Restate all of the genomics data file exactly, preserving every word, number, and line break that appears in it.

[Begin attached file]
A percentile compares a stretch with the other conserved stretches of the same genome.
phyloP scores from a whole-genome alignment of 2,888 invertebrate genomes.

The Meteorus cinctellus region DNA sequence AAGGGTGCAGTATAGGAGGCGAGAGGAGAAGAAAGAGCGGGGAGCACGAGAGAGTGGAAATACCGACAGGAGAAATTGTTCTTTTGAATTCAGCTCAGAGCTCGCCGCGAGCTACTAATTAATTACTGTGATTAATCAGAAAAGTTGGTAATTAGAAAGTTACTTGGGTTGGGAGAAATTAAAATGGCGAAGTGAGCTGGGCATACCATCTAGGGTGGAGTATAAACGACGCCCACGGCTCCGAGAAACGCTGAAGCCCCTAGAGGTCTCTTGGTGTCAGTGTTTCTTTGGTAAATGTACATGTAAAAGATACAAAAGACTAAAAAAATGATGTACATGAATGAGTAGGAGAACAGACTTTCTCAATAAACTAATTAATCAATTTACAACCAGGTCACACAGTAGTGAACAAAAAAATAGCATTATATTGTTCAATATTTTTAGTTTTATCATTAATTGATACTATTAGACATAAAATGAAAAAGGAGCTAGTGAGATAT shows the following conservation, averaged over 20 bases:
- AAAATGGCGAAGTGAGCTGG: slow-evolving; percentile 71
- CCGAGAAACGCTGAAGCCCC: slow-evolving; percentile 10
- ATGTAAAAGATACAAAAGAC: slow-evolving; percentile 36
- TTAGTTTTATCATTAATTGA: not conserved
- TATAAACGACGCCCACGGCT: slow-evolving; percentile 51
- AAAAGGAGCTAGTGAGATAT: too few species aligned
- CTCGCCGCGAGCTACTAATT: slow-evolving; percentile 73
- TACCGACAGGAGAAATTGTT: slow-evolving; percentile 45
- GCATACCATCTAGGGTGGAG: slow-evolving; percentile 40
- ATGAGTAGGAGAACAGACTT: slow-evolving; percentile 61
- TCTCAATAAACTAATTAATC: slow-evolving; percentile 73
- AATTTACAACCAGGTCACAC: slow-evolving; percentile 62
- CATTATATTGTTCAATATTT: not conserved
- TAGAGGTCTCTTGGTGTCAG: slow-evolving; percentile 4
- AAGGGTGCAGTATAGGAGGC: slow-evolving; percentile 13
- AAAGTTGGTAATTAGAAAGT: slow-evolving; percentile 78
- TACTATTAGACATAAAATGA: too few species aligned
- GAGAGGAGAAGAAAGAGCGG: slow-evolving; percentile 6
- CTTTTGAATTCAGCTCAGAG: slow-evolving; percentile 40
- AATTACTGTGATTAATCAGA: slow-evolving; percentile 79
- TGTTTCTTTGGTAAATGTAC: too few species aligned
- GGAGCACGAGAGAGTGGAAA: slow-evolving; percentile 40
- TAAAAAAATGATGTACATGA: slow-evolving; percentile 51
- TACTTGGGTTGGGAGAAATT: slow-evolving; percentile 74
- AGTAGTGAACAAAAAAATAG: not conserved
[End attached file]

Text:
A percentile compares a stretch with the other conserved stretches of the same genome.
phyloP scores from a whole-genome alignment of 2,888 invertebrate genomes.

The Meteorus cinctellus region DNA sequence AAGGGTGCAGTATAGGAGGCGAGAGGAGAAGAAAGAGCGGGGAGCACGAGAGAGTGGAAATACCGACAGGAGAAATTGTTCTTTTGAATTCAGCTCAGAGCTCGCCGCGAGCTACTAATTAATTACTGTGATTAATCAGAAAAGTTGGTAATTAGAAAGTTACTTGGGTTGGGAGAAATTAAAATGGCGAAGTGAGCTGGGCATACCATCTAGGGTGGAGTATAAACGACGCCCACGGCTCCGAGAAACGCTGAAGCCCCTAGAGGTCTCTTGGTGTCAGTGTTTCTTTGGTAAATGTACATGTAAAAGATACAAAAGACTAAAAAAATGATGTACATGAATGAGTAGGAGAACAGACTTTCTCAATAAACTAATTAATCAATTTACAACCAGGTCACACAGTAGTGAACAAAAAAATAGCATTATATTGTTCAATATTTTTAGTTTTATCATTAATTGATACTATTAGACATAAAATGAAAAAGGAGCTAGTGAGATAT shows the following conservation, averaged over 20 bases:
- AAAATGGCGAAGTGAGCTGG: slow-evolving; percentile 71
- CCGAGAAACGCTGAAGCCCC: slow-evolving; percentile 10
- ATGTAAAAGATACAAAAGAC: slow-evolving; percentile 36
- TTAGTTTTATCATTAATTGA: not conserved
- TATAAACGACGCCCACGGCT: slow-evolving; percentile 51
- AAAAGGAGCTAGTGAGATAT: too few species aligned
- CTCGCCGCGAGCTACTAATT: slow-evolving; percentile 73
- TACCGACAGGAGAAATTGTT: slow-evolving; percentile 45
- GCATACCATCTAGGGTGGAG: slow-evolving; percentile 40
- ATGAGTAGGAGAACAGACTT: slow-evolving; percentile 61
- TCTCAATAAACTAATTAATC: slow-evolving; percentile 73
- AATTTACAACCAGGTCACAC: slow-evolving; percentile 62
- CATTATATTGTTCAATATTT: not conserved
- TAGAGGTCTCTTGGTGTCAG: slow-evolving; percentile 4
- AAGGGTGCAGTATAGGAGGC: slow-evolving; percentile 13
- AAAGTTGGTAATTAGAAAGT: slow-evolving; percentile 78
- TACTATTAGACATAAAATGA: too few species aligned
- GAGAGGAGAAGAAAGAGCGG: slow-evolving; percentile 6
- CTTTTGAATTCAGCTCAGAG: slow-evolving; percentile 40
- AATTACTGTGATTAATCAGA: slow-evolving; percentile 79
- TGTTTCTTTGGTAAATGTAC: too few species aligned
- GGAGCACGAGAGAGTGGAAA: slow-evolving; percentile 40
- TAAAAAAATGATGTACATGA: slow-evolving; percentile 51
- TACTTGGGTTGGGAGAAATT: slow-evolving; percentile 74
- AGTAGTGAACAAAAAAATAG: not conserved